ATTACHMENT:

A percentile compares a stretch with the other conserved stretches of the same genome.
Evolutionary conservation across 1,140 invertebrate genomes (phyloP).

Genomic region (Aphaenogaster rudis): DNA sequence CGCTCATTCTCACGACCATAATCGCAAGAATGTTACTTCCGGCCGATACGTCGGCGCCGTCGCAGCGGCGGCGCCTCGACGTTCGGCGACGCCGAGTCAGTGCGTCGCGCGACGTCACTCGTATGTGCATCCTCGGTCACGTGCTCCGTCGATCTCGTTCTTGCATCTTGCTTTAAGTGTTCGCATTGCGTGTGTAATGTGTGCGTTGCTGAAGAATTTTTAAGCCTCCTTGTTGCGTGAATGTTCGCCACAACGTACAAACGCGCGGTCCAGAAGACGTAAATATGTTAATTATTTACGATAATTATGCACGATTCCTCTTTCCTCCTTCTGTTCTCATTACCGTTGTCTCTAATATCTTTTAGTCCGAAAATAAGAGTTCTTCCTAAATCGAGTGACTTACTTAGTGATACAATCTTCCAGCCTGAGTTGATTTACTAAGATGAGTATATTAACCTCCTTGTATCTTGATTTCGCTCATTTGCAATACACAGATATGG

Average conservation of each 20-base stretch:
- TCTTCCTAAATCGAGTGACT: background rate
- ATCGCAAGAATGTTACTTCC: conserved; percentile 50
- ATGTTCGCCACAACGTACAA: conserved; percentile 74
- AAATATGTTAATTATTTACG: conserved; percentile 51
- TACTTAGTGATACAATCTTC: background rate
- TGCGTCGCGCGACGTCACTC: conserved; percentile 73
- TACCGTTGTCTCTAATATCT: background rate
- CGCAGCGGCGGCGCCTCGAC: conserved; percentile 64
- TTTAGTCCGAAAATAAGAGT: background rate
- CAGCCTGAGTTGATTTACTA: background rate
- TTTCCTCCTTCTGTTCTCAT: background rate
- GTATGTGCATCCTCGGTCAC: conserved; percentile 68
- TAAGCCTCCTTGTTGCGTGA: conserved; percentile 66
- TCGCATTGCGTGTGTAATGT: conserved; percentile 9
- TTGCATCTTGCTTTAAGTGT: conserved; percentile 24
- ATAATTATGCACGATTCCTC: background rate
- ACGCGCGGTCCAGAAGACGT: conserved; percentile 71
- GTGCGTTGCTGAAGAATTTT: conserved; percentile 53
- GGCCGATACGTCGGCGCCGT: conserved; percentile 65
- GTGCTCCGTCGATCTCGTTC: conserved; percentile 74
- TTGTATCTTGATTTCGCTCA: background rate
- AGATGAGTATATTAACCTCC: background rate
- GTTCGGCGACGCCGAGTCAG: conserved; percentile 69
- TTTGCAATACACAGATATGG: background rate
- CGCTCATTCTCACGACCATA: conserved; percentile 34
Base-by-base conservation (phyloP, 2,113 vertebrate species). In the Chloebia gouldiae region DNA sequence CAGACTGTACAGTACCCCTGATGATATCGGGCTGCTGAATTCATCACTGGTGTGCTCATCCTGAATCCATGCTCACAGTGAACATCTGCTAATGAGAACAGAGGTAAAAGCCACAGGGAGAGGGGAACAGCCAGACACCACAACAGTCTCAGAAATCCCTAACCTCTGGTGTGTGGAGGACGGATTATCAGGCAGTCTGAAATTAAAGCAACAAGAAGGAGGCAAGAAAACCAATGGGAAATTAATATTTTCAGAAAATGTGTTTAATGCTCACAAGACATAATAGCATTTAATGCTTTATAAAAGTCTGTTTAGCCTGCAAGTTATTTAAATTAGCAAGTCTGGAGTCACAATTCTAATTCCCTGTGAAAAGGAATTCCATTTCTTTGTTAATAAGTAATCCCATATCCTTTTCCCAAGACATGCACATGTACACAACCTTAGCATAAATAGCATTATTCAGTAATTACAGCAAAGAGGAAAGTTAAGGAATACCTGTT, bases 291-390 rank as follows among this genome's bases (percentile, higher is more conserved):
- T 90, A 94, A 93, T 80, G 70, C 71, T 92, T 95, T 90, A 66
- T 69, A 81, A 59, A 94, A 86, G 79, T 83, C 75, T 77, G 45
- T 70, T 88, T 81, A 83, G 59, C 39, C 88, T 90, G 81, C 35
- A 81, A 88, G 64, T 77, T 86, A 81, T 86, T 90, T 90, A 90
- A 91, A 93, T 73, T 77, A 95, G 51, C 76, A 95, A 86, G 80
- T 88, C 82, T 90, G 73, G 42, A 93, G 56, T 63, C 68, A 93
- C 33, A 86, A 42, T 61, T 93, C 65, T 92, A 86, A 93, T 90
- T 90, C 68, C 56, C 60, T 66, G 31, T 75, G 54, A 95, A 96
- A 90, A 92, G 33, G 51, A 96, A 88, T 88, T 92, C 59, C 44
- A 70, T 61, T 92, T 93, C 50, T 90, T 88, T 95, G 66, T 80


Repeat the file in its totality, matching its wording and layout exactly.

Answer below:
A percentile compares a stretch with the other conserved stretches of the same genome.
Evolutionary conservation across 1,140 invertebrate genomes (phyloP).

Genomic region (Aphaenogaster rudis): DNA sequence CGCTCATTCTCACGACCATAATCGCAAGAATGTTACTTCCGGCCGATACGTCGGCGCCGTCGCAGCGGCGGCGCCTCGACGTTCGGCGACGCCGAGTCAGTGCGTCGCGCGACGTCACTCGTATGTGCATCCTCGGTCACGTGCTCCGTCGATCTCGTTCTTGCATCTTGCTTTAAGTGTTCGCATTGCGTGTGTAATGTGTGCGTTGCTGAAGAATTTTTAAGCCTCCTTGTTGCGTGAATGTTCGCCACAACGTACAAACGCGCGGTCCAGAAGACGTAAATATGTTAATTATTTACGATAATTATGCACGATTCCTCTTTCCTCCTTCTGTTCTCATTACCGTTGTCTCTAATATCTTTTAGTCCGAAAATAAGAGTTCTTCCTAAATCGAGTGACTTACTTAGTGATACAATCTTCCAGCCTGAGTTGATTTACTAAGATGAGTATATTAACCTCCTTGTATCTTGATTTCGCTCATTTGCAATACACAGATATGG

Average conservation of each 20-base stretch:
- TCTTCCTAAATCGAGTGACT: background rate
- ATCGCAAGAATGTTACTTCC: conserved; percentile 50
- ATGTTCGCCACAACGTACAA: conserved; percentile 74
- AAATATGTTAATTATTTACG: conserved; percentile 51
- TACTTAGTGATACAATCTTC: background rate
- TGCGTCGCGCGACGTCACTC: conserved; percentile 73
- TACCGTTGTCTCTAATATCT: background rate
- CGCAGCGGCGGCGCCTCGAC: conserved; percentile 64
- TTTAGTCCGAAAATAAGAGT: background rate
- CAGCCTGAGTTGATTTACTA: background rate
- TTTCCTCCTTCTGTTCTCAT: background rate
- GTATGTGCATCCTCGGTCAC: conserved; percentile 68
- TAAGCCTCCTTGTTGCGTGA: conserved; percentile 66
- TCGCATTGCGTGTGTAATGT: conserved; percentile 9
- TTGCATCTTGCTTTAAGTGT: conserved; percentile 24
- ATAATTATGCACGATTCCTC: background rate
- ACGCGCGGTCCAGAAGACGT: conserved; percentile 71
- GTGCGTTGCTGAAGAATTTT: conserved; percentile 53
- GGCCGATACGTCGGCGCCGT: conserved; percentile 65
- GTGCTCCGTCGATCTCGTTC: conserved; percentile 74
- TTGTATCTTGATTTCGCTCA: background rate
- AGATGAGTATATTAACCTCC: background rate
- GTTCGGCGACGCCGAGTCAG: conserved; percentile 69
- TTTGCAATACACAGATATGG: background rate
- CGCTCATTCTCACGACCATA: conserved; percentile 34
Base-by-base conservation (phyloP, 2,113 vertebrate species). In the Chloebia gouldiae region DNA sequence CAGACTGTACAGTACCCCTGATGATATCGGGCTGCTGAATTCATCACTGGTGTGCTCATCCTGAATCCATGCTCACAGTGAACATCTGCTAATGAGAACAGAGGTAAAAGCCACAGGGAGAGGGGAACAGCCAGACACCACAACAGTCTCAGAAATCCCTAACCTCTGGTGTGTGGAGGACGGATTATCAGGCAGTCTGAAATTAAAGCAACAAGAAGGAGGCAAGAAAACCAATGGGAAATTAATATTTTCAGAAAATGTGTTTAATGCTCACAAGACATAATAGCATTTAATGCTTTATAAAAGTCTGTTTAGCCTGCAAGTTATTTAAATTAGCAAGTCTGGAGTCACAATTCTAATTCCCTGTGAAAAGGAATTCCATTTCTTTGTTAATAAGTAATCCCATATCCTTTTCCCAAGACATGCACATGTACACAACCTTAGCATAAATAGCATTATTCAGTAATTACAGCAAAGAGGAAAGTTAAGGAATACCTGTT, bases 291-390 rank as follows among this genome's bases (percentile, higher is more conserved):
- T 90, A 94, A 93, T 80, G 70, C 71, T 92, T 95, T 90, A 66
- T 69, A 81, A 59, A 94, A 86, G 79, T 83, C 75, T 77, G 45
- T 70, T 88, T 81, A 83, G 59, C 39, C 88, T 90, G 81, C 35
- A 81, A 88, G 64, T 77, T 86, A 81, T 86, T 90, T 90, A 90
- A 91, A 93, T 73, T 77, A 95, G 51, C 76, A 95, A 86, G 80
- T 88, C 82, T 90, G 73, G 42, A 93, G 56, T 63, C 68, A 93
- C 33, A 86, A 42, T 61, T 93, C 65, T 92, A 86, A 93, T 90
- T 90, C 68, C 56, C 60, T 66, G 31, T 75, G 54, A 95, A 96
- A 90, A 92, G 33, G 51, A 96, A 88, T 88, T 92, C 59, C 44
- A 70, T 61, T 92, T 93, C 50, T 90, T 88, T 95, G 66, T 80